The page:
Eric Earling offers up what passes for “insight” over at (u)SP:
Darcy Burner’s campaign actually did a pretty good job of hiding how liberal she actually is during the 2006 cycle. If you paid close attention to her campaign rhetoric and some interviews you could catch the fact she fits right into the netroots. But her campaign did a good job of keeping her on message, for what that was worth. What will happen now that it’s to her advantage to proclaim her liberal, progressive bona fides in order to win a primary?
In 2006 Reichert ran on his own record and against her lack of experience as well as against her position on taxes (one of the few topics about which she actually spilled the liberal beans). What happens when she proudly proclaims her position on health care, foreign affairs, etc. to secure her left flank in the primary season? What kind of ammunition will that provide for November 2008?
See, this is exactly why Republicans consistently lose races on the Eastside and statewide — because they have absolutely no idea where the political center is anymore. Eric’s pal Stefan likes to dismiss bloggers like me as the “nutroots,” as if repeatedly calling us crazy automatically makes it so, and while Eric, to his credit, avoids the puerile pun, he seems to have bought into Stefan’s definition. The right has so relentlessly demonized the word “liberal” over the past couple decades that they have no idea what it means anymore.
Consider Eric’s example of a perceived political minefield facing Burner in the 2008 cycle on the issues of “health care” and “foreign affairs.” Burner wants to bring our troops home, whereas Reichert continues to support the president’s failed policies in Iraq. Just last night Reichert backed the president again by voting nay on a bill that would extend health insurance to children of the working poor. And Burner…?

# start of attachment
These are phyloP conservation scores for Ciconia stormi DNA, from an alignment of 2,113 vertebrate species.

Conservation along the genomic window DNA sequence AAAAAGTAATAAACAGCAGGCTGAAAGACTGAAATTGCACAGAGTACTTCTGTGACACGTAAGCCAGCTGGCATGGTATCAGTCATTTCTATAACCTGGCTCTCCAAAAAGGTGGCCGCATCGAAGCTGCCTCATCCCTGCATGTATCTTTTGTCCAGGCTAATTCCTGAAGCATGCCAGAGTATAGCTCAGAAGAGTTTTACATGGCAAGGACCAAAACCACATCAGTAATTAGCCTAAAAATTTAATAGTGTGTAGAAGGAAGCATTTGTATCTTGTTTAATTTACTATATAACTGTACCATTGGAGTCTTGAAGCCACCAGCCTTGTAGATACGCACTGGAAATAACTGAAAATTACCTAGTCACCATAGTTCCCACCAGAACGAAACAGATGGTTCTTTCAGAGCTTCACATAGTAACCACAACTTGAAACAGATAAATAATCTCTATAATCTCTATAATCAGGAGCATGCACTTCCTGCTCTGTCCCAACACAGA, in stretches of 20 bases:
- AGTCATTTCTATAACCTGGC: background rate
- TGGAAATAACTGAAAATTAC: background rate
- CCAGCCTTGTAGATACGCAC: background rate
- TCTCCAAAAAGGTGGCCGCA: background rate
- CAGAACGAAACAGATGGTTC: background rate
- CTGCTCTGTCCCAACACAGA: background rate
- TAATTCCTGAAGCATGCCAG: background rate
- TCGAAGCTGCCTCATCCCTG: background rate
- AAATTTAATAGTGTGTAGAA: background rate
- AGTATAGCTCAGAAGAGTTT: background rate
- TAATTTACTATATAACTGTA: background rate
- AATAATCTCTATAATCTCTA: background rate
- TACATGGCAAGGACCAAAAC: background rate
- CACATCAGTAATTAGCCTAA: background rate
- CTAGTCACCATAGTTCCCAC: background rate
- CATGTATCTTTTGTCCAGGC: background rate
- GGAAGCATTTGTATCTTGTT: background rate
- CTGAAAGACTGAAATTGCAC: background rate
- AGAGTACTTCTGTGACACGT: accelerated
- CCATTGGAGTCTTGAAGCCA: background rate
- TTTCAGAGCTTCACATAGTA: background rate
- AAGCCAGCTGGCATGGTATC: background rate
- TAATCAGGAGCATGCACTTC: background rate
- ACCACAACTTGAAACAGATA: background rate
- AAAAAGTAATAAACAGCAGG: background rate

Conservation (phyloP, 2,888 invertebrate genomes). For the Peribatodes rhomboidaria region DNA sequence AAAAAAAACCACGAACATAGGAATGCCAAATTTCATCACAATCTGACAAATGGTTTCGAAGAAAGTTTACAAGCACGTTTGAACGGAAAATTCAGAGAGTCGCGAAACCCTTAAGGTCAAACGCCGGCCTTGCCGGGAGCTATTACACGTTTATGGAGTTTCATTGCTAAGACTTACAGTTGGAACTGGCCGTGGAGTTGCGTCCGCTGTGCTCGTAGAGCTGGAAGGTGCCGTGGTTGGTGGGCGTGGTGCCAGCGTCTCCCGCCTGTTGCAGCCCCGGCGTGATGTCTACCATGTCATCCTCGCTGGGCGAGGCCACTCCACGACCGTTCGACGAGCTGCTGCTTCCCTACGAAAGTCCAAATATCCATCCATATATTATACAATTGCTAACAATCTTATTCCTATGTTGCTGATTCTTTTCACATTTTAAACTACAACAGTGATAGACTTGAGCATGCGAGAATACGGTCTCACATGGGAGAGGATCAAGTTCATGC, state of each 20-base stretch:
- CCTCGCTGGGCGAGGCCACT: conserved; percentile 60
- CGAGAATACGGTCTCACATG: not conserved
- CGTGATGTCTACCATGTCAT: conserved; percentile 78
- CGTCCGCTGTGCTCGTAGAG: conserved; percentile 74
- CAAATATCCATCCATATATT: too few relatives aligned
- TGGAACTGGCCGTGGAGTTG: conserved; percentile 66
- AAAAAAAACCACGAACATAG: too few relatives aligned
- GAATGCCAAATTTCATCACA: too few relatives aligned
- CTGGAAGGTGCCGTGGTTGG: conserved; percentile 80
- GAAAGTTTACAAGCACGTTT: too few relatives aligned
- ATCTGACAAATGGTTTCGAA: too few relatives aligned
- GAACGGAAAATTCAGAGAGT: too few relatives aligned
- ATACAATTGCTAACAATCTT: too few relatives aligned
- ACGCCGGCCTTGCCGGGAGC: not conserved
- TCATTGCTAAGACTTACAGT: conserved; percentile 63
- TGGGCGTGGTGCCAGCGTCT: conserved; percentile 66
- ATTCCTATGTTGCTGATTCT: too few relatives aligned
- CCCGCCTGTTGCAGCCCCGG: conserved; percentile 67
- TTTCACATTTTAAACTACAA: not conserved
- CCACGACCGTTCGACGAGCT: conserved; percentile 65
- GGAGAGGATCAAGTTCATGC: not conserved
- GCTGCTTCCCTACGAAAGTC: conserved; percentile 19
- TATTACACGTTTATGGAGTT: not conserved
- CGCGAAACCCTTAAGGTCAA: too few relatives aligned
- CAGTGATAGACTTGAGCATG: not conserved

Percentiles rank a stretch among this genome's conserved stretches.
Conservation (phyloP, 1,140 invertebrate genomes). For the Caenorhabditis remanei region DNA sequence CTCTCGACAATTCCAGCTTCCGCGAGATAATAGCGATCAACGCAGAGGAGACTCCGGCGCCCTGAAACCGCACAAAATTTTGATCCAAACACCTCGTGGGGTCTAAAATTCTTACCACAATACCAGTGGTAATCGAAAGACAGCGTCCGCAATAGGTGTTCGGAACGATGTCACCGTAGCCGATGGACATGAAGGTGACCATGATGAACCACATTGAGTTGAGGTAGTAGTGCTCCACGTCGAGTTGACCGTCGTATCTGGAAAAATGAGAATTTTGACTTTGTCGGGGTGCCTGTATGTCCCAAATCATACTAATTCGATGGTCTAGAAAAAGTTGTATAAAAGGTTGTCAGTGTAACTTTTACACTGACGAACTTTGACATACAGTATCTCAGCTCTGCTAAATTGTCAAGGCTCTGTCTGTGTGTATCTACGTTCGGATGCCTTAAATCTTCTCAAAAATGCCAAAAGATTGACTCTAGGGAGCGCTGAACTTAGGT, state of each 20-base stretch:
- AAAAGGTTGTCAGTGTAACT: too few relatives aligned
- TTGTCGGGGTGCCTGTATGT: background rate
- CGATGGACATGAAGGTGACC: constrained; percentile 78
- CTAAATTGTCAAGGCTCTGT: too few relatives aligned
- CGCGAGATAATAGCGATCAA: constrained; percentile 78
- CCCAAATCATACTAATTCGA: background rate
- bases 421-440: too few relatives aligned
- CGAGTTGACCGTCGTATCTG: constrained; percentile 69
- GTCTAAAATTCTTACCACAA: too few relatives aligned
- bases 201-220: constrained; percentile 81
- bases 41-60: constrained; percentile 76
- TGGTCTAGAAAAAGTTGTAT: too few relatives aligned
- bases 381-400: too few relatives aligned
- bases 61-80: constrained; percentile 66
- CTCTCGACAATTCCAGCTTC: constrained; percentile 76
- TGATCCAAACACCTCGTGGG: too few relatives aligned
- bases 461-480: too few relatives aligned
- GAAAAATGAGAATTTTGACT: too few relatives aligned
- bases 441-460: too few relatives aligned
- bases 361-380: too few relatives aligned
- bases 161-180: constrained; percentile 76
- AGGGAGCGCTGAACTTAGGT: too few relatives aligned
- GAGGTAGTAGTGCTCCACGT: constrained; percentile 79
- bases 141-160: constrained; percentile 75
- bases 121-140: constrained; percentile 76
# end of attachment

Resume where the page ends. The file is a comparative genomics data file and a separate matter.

“Let me be absolutely clear: I would have voted differently. In Congress I will fight to provide health care for all Americans, particularly our children. Not only is expanding the Children’s Health Program the right thing to do, funding most of the increase through a hike in the cigarette tax is something that I know the people of the 8th Congressional District would support.”
Tell me, on these two major issues, which candidate is out of step with the district?
On Iraq, health care, reproductive rights, climate change, gay rights, protecting our wilderness, domestic wiretapping and any number of other hot button issues, Burner finds herself smack dab in the mainstream of 8th CD voters. There’s a reason why the Reichert campaign and their surrogates focused almost entirely on dismissing Burner as just some ditzy girl — if voters had voted on the issues, Burner would have won by a comfortable margin.
Next time Eric wants to provide a little insight into the 8th CD race, he might want to base his analysis on something other than outdated assumptions.